Bill O Rourke:

You want to be trying to make the corporation a better place.

Bill O Rourke:

You want to be correcting wrongs.

Bill O Rourke:

If you have a negative intent or an ulterior motive, not going to give you

Bill O Rourke:

the courage that you need to do this, but if you're driven by the positive intent

Bill O Rourke:

and righteousness, I think that'll help.

Aaron Narration:

That last part about having a good intent is critical.

Aaron Narration:

If you blow the whistle, your intentions will immediately be

Aaron Narration:

questioned along with your character.

Aaron Narration:

Be sure you're doing it for the right reasons.

Bill O Rourke:

Then you have to ask yourself that am I

Bill O Rourke:

done my doing this, honestly?

Bill O Rourke:

And I'm, am I doing it with facts?

Bill O Rourke:

And especially, do I have a good intent here?

Bill O Rourke:

If you have a positive intent, that means you want to correct the situation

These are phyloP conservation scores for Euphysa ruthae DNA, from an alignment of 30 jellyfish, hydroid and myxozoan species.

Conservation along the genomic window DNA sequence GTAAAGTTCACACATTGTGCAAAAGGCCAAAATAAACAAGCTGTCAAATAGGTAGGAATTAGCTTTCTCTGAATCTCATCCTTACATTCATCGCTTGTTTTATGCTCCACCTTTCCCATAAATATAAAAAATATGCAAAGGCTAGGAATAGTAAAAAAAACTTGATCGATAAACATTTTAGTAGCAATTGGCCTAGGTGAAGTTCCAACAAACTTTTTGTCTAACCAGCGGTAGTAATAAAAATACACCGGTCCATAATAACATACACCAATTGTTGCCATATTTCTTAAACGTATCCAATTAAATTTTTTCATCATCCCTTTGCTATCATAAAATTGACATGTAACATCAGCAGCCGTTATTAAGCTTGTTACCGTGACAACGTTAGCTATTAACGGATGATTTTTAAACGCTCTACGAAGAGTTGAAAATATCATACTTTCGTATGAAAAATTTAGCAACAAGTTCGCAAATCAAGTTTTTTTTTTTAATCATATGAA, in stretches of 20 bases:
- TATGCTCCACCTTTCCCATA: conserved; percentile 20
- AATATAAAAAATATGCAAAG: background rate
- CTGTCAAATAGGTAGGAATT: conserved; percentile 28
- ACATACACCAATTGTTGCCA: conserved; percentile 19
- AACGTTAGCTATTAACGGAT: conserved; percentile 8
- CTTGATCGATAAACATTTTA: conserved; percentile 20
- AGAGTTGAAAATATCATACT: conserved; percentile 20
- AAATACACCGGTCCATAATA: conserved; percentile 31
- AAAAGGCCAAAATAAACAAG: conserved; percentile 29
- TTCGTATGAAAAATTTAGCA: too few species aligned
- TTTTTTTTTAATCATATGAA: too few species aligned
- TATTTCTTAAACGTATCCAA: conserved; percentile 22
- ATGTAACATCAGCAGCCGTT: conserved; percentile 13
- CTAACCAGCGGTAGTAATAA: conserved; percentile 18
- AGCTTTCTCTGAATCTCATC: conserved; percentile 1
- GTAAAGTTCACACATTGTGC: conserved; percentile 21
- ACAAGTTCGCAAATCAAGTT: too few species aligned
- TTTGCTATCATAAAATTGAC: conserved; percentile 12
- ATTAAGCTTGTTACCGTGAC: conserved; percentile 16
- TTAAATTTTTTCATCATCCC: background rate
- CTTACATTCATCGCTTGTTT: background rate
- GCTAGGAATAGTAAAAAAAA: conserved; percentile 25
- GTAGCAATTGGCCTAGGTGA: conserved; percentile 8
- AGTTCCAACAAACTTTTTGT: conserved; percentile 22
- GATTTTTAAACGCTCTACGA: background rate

Bill O Rourke:

and you want to make the accused employee a better person in the future.

Bill O Rourke:

If that's your intent, I think you're on the right path.

Bill O Rourke:

However, if you have a.

Bill O Rourke:

Hidden motive or an alternative agenda.

Bill O Rourke:

That's not a good intent to be proceeding with.

Aaron Narration:

Most people think of whistleblowing.

Aaron Narration:

When they think of an intervention dilemma, they don't realize that this is

Aaron Narration:

a dilemma faced all the time by leaders.

Aaron Narration:

It's true that pretty much anyone in an organization may come across a

Aaron Narration:

situation where they need to intervene, but Bill's experience has taught

Aaron Narration:

him that leaders have to intervene all the time, even in small ways.

Bill O Rourke:

In fact, I try to make the point to a lot of employees

Bill O Rourke:

that if you're a leader of a work group, but department's a company.

Bill O Rourke:

If you're the leader, you have an obligation to intervene.

Bill O Rourke:

That's part of your responsibility.

Bill O Rourke:

If you hear off-color jokes, profanity, passing inappropriate photos, things

Bill O Rourke:

like that, and you're the boss, you better intervene because you're the one

Bill O Rourke:

that's going to establish the culture.

Bill O Rourke:

You're going to make sure that all the employees know that they're

Bill O Rourke:

expected to act professionally, to treat everybody with dignity,

Bill O Rourke:

respect, and by intervening quickly,